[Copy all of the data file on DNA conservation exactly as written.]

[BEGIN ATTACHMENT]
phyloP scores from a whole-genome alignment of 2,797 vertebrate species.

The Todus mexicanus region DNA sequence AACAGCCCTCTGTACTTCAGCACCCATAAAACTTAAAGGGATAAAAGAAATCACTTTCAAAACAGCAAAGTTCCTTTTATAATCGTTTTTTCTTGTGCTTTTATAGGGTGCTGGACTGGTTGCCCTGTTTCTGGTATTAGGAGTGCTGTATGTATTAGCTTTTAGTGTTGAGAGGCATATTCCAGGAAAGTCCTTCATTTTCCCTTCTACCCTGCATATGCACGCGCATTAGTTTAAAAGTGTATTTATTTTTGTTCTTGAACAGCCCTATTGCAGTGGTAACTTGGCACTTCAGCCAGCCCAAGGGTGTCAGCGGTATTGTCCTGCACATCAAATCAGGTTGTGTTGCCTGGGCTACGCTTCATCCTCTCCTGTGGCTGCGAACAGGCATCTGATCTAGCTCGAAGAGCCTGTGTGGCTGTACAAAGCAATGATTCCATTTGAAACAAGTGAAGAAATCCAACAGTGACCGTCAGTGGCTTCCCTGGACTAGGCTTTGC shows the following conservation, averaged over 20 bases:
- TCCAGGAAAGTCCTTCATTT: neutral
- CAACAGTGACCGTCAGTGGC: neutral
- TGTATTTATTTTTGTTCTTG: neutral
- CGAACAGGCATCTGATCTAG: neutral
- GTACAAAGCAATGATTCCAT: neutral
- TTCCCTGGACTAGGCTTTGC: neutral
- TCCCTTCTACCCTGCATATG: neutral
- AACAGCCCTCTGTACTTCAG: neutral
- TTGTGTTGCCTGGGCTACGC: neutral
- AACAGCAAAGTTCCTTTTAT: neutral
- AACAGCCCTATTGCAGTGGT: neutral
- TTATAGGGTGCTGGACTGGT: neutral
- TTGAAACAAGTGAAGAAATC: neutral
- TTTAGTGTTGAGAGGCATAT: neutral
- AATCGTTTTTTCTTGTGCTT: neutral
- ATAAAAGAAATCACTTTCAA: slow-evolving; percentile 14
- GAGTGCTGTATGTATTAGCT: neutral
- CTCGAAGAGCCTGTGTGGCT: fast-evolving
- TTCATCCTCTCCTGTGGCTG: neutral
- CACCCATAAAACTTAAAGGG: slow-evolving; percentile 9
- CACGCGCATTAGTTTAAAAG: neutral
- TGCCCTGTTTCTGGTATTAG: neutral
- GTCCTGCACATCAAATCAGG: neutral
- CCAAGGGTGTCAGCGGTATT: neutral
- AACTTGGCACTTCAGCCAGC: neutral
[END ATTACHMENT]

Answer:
phyloP scores from a whole-genome alignment of 2,797 vertebrate species.

The Todus mexicanus region DNA sequence AACAGCCCTCTGTACTTCAGCACCCATAAAACTTAAAGGGATAAAAGAAATCACTTTCAAAACAGCAAAGTTCCTTTTATAATCGTTTTTTCTTGTGCTTTTATAGGGTGCTGGACTGGTTGCCCTGTTTCTGGTATTAGGAGTGCTGTATGTATTAGCTTTTAGTGTTGAGAGGCATATTCCAGGAAAGTCCTTCATTTTCCCTTCTACCCTGCATATGCACGCGCATTAGTTTAAAAGTGTATTTATTTTTGTTCTTGAACAGCCCTATTGCAGTGGTAACTTGGCACTTCAGCCAGCCCAAGGGTGTCAGCGGTATTGTCCTGCACATCAAATCAGGTTGTGTTGCCTGGGCTACGCTTCATCCTCTCCTGTGGCTGCGAACAGGCATCTGATCTAGCTCGAAGAGCCTGTGTGGCTGTACAAAGCAATGATTCCATTTGAAACAAGTGAAGAAATCCAACAGTGACCGTCAGTGGCTTCCCTGGACTAGGCTTTGC shows the following conservation, averaged over 20 bases:
- TCCAGGAAAGTCCTTCATTT: neutral
- CAACAGTGACCGTCAGTGGC: neutral
- TGTATTTATTTTTGTTCTTG: neutral
- CGAACAGGCATCTGATCTAG: neutral
- GTACAAAGCAATGATTCCAT: neutral
- TTCCCTGGACTAGGCTTTGC: neutral
- TCCCTTCTACCCTGCATATG: neutral
- AACAGCCCTCTGTACTTCAG: neutral
- TTGTGTTGCCTGGGCTACGC: neutral
- AACAGCAAAGTTCCTTTTAT: neutral
- AACAGCCCTATTGCAGTGGT: neutral
- TTATAGGGTGCTGGACTGGT: neutral
- TTGAAACAAGTGAAGAAATC: neutral
- TTTAGTGTTGAGAGGCATAT: neutral
- AATCGTTTTTTCTTGTGCTT: neutral
- ATAAAAGAAATCACTTTCAA: slow-evolving; percentile 14
- GAGTGCTGTATGTATTAGCT: neutral
- CTCGAAGAGCCTGTGTGGCT: fast-evolving
- TTCATCCTCTCCTGTGGCTG: neutral
- CACCCATAAAACTTAAAGGG: slow-evolving; percentile 9
- CACGCGCATTAGTTTAAAAG: neutral
- TGCCCTGTTTCTGGTATTAG: neutral
- GTCCTGCACATCAAATCAGG: neutral
- CCAAGGGTGTCAGCGGTATT: neutral
- AACTTGGCACTTCAGCCAGC: neutral